Künstlerroman

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Introduction

(Twentieth-Century Literary Criticism)

Künstlerroman

An artist novel detailing the artist's growth to maturity.

The künstlerroman is a type of bildungsroman—a novel where the protagonist undergoes an education—in which the writer charts the course of an artist undergoing an evolution from nascent stirrings to full artistic voice. Literally, künstlerroman translates to English as “artist” (from the German, “künstler”) and “novel” (from the French, “roman”). The künstlerroman traces its origins to the Germanic Romantic tradition of the eighteenth century, when a generation of writers began to rebel against what they believed to be the confining rationalist structures borne of the Era of Enlightenment. They were drawn to the freedom of artistic expression apparent in Romanticism and the beliefs of perhaps its biggest advocate, Johann Wolfgang von Goethe. Goethe, one of the literary world's most influential thinkers, considered writing as a means to personal contemplation; a writer writes desirous to know his own internal cravings and emotions. From this process arose his Wilhelm Meisters Lehrjahre (Wilhelm Meister's Apprenticeship) (1795-1796), in which the title character, disillusioned by life and love, seeks a different standard and becomes an artist and a playwright. Considered the genesis of both the künstlerroman and bildungsroman genres, Wilhelm Meister's Apprenticeship became the prototype from which the tenets of modern künstlerromane are drawn. Goethe's Bildung philosophy was meant to establish, in the words of critic Roberta Serat, “the full development of a person's possibilities.” From that, the künstlerroman branched out to mark a specific version of this education—the passage of protagonist from shapeless child to fully-formed artist.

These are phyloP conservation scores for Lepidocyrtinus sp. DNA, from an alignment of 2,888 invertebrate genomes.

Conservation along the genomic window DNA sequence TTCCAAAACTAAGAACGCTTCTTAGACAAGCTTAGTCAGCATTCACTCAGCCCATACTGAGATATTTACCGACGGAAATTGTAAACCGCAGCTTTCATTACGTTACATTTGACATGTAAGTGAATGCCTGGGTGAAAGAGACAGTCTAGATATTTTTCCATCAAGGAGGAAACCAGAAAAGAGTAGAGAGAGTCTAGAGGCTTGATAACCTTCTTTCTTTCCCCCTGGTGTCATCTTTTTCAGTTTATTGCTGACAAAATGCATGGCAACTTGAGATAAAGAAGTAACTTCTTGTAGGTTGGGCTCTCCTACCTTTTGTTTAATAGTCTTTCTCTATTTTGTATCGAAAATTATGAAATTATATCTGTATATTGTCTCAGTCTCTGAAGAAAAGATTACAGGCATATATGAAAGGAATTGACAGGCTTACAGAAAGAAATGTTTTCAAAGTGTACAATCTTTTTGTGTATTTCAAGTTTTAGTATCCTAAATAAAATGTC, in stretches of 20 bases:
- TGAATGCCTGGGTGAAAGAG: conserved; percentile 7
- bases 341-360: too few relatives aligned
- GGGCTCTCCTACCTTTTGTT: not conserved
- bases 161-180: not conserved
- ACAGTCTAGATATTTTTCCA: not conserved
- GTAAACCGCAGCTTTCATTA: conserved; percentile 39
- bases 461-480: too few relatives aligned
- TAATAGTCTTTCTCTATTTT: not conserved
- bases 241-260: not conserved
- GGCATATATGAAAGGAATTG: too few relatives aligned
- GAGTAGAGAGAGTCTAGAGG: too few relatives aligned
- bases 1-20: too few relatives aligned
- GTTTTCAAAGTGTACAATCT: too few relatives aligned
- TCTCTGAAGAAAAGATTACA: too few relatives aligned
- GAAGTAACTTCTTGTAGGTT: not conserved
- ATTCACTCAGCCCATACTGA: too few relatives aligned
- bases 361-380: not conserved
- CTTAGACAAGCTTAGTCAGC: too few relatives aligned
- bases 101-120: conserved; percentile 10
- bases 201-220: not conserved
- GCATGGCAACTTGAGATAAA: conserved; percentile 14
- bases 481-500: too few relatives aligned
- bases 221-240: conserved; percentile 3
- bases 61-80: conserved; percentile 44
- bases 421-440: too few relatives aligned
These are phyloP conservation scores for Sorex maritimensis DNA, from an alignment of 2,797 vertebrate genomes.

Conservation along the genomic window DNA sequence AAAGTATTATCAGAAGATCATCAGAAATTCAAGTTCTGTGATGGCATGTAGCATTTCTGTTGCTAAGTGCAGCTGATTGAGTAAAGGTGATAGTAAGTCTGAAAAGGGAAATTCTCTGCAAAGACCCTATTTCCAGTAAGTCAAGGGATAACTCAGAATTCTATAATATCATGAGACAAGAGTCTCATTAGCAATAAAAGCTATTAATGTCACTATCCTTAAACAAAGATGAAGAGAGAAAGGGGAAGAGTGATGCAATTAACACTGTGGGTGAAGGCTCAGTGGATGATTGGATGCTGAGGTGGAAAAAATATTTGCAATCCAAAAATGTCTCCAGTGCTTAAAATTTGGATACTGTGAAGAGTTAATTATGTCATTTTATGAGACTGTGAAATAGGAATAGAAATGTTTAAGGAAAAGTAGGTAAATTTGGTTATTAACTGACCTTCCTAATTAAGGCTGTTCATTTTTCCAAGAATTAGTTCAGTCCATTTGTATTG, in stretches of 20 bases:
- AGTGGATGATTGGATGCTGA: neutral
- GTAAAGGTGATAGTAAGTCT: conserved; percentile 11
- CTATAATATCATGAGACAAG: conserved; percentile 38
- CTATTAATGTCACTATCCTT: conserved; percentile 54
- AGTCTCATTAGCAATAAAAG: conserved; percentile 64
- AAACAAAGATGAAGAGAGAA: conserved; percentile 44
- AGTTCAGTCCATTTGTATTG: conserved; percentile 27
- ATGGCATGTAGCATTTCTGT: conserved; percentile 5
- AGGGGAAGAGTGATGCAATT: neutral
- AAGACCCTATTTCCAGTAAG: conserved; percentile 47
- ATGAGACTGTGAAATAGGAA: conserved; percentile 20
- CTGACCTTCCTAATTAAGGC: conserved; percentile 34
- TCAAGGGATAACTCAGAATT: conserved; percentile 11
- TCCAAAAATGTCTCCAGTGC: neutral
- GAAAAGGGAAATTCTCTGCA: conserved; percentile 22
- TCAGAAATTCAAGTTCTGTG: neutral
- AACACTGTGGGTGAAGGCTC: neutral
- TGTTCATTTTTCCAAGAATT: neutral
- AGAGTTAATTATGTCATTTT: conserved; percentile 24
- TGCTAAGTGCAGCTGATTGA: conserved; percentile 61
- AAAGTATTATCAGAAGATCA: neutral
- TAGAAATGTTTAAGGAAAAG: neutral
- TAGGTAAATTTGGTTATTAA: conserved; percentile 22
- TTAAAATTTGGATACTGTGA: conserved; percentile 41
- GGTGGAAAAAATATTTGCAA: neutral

This period in European culture saw tremendous activity in cross-pollination of ideas and theories as writers began to cross borders with increasing frequency. The movement founded by the German Romantic masters eventually spread to the English language in the nineteenth century where it was embraced by leading novelists and poets like Charles Dickens and Alfred Lord Tennyson. But the style is considered to have reached its peak with Stephen Dedalus's personal progression into writer in James Joyce's A Portrait of the Artist as a Young Man (1916), generally considered the standard-bearer of the genre in English. Since then, the künstlerroman form has become a popular method of disseminating an author's own concerns about finding themselves as both artist and human being, though many critics decry the lack of progress made by minority writers to utilize this form, as well as a dearth of critical thought about those few novels that do exist.

In many cases, if an author chooses to do a künstlerroman, it oftentimes comes early in their literary career, perhaps a result of their recent struggles to succeed as writers and the highly personal nature of the style that stems from this. Works of künstlerromane generally reflect the moral battle of writers questioning their appropriate standing as objective artist, a debate outlined by critic Maurice Beebe in his seminal work on the genre, Ivory Towers and Sacred Founts (1964). He characterized this inner turmoil as one that eventually forces its creator into one of two groups: the “Ivory Towers” and the “Sacred Founts,” terms regularly used in the criticism of künstlerromane. For those in the former category, they isolate themselves in so-called self-created “ivory towers,” regarding the sacrifice made to the creation of great art as worth more than a life fully lived. In direct opposite are the “Sacred Founts” who equate art with experience; personal fulfillment, and direct participation in the creation of history as the tableau from which classic literature springs. This inherent conflict is the impulse driving many künstlerroman, as the written protagonist is often a stand-in for their progenitor trying to sort out the conflicts that exist—whether as impediment...

(The entire section is 1,265 words.)